Re: Questions about libntru license/ntru patent status
William Whyte writes ("Re: Questions about libntru license/ntru patent status"):
> Sorry for having let this drift for so long. Way back at the start
> of the discussion, as we got into the discussion of the FOSS
> Exception, there seems to have been an assumption that Tor would
> depend on that FOSS Exception to use NTRU. In fact, our plan was to
> make a Tor-specific carveout along the lines of:
Thanks for your reply.
> "The NTRU source code and patents can be freely used and distributed
> when used as part of the quantum-safe-ntor protocol as specified in [doc
> ref] and its successor documents designated as such by the Tor Project."
I'm sorry to say that I don't think Debian would want to rely on such
The reason is that it depends on the code actually implementing the
specified protocol. But, we want our downstreams and users to be able
to modify the software - including, to make it speak a different
Debian is looking for a licence that would work for Debian and all our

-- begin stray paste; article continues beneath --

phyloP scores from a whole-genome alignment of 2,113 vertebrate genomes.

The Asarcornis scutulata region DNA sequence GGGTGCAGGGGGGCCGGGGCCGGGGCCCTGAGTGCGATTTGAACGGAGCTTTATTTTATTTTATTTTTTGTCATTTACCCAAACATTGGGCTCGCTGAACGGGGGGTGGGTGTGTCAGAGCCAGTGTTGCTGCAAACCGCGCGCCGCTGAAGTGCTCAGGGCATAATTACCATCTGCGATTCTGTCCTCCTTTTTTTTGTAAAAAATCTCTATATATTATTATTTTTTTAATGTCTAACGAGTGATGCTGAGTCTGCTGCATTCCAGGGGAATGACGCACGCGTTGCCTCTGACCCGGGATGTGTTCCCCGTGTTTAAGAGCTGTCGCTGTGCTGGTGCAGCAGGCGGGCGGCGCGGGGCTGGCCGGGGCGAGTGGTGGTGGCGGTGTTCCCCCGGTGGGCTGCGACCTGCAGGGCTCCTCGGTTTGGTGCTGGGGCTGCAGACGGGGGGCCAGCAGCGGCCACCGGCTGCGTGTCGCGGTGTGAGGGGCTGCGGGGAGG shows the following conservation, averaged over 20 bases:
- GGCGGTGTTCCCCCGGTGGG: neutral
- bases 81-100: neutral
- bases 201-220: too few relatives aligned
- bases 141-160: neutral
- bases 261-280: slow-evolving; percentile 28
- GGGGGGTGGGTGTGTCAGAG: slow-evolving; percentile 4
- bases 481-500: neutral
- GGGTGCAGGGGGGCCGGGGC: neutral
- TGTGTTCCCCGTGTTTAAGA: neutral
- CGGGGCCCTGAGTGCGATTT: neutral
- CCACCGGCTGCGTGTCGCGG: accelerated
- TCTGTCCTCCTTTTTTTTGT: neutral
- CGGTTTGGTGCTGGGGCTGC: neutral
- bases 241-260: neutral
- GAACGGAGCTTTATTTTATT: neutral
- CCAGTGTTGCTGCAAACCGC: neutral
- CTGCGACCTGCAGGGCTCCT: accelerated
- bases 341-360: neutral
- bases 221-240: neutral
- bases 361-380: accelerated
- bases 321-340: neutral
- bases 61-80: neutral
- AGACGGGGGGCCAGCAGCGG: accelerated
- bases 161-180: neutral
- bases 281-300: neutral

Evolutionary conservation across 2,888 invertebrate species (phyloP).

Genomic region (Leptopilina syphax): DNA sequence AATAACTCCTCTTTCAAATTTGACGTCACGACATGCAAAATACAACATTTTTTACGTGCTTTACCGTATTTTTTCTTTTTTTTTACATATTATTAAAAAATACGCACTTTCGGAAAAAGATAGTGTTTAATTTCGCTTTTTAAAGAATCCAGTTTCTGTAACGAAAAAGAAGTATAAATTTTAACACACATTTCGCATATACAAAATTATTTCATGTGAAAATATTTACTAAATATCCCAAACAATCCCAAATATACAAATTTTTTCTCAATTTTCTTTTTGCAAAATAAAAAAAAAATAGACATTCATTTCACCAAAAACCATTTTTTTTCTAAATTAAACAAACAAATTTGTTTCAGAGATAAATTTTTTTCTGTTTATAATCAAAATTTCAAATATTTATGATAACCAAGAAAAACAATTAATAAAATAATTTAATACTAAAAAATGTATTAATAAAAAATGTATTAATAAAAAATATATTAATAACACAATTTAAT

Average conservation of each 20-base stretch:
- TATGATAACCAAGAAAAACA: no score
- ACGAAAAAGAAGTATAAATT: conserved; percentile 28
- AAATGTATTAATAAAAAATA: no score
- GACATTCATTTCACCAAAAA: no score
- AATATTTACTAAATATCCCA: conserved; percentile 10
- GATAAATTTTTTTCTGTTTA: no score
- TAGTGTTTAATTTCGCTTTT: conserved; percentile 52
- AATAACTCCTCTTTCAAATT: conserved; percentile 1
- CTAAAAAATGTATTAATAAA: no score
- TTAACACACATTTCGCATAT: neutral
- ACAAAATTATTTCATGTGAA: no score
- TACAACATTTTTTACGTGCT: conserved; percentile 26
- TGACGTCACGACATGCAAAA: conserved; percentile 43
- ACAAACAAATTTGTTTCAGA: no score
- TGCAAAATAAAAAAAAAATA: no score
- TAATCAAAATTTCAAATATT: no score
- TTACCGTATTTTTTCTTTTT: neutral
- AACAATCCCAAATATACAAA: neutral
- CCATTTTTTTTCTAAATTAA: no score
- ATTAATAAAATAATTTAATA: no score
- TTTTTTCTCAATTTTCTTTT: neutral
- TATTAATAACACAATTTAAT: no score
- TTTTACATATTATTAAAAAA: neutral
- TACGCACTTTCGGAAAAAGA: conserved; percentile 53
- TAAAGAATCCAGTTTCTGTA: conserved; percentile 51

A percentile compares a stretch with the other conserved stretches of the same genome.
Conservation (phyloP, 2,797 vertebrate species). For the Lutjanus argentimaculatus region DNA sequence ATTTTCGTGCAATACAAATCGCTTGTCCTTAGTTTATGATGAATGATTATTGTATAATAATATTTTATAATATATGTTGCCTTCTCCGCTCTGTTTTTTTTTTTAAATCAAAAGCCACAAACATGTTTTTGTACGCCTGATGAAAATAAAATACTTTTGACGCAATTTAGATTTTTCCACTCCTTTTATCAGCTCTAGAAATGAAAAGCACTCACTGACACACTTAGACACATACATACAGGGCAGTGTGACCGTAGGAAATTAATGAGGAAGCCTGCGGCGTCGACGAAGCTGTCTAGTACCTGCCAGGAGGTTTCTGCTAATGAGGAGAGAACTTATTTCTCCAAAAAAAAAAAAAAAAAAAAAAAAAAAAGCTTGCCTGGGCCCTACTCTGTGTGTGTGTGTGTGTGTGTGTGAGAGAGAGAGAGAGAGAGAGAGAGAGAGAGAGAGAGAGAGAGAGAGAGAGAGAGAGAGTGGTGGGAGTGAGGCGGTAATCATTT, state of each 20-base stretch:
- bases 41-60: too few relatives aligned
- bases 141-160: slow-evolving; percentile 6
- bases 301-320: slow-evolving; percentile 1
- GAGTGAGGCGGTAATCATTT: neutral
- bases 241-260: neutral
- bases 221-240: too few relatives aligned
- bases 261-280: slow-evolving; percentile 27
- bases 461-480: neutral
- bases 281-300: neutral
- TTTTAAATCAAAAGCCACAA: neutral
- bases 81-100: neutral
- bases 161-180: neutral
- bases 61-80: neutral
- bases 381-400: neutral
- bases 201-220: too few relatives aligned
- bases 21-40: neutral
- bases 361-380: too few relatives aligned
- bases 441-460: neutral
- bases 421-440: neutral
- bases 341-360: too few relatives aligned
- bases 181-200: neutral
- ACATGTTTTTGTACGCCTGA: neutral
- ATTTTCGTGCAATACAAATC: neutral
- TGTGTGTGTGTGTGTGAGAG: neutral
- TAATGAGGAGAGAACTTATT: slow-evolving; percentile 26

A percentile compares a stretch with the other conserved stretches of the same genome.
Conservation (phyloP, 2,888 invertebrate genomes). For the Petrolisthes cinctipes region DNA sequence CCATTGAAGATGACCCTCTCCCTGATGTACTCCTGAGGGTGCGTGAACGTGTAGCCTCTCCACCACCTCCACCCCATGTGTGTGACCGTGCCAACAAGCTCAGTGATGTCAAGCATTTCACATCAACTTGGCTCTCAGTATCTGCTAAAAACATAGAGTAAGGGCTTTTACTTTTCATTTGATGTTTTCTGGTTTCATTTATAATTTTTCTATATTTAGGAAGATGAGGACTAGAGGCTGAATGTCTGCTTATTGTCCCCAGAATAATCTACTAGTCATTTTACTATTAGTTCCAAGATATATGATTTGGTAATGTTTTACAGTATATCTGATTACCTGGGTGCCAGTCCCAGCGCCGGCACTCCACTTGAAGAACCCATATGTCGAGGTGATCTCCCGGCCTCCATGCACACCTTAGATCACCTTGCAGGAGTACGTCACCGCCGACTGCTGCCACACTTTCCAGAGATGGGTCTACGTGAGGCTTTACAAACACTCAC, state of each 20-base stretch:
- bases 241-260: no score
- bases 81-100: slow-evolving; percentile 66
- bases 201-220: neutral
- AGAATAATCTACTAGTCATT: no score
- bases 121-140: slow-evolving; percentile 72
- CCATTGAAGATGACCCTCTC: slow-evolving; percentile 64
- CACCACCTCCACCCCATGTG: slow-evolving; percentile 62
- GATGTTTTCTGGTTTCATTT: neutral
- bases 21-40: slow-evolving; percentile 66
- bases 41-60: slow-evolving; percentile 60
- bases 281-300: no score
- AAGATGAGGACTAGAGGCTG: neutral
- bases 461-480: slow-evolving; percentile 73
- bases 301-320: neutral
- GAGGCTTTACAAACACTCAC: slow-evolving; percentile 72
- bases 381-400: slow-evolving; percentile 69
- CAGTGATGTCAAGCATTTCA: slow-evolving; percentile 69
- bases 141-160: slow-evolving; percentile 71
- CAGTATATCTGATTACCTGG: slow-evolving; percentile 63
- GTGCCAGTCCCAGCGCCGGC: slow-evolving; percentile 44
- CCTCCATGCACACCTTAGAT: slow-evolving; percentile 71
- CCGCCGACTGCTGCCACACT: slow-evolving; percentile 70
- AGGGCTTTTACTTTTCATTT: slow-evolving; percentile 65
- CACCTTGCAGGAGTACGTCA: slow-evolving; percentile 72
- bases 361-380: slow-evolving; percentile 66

derivative distributions, downstreams, and users, which would allow
all of us to use and modify the software.
On the other hand Debian does not need a licence that works if some
other library, besides the NTRU library, is used to implement the
So I think the approach of a licence attached to the source code is
much more likely to be helpful. If I remember the previous
discussion, that licence was very close to suitable, with some
problems in the wording of the `FOSS exception' (ie, the exception to
permit use with non-GPL licences).
As you quote in your email I suggested a wording based on a GPL
Additional Permission. I think that is what your `FOSS exception' was
trying to do. There are many ways of doing something like that. I
hope you will adopt something suitable - since I think our goals are
fairly well aligned.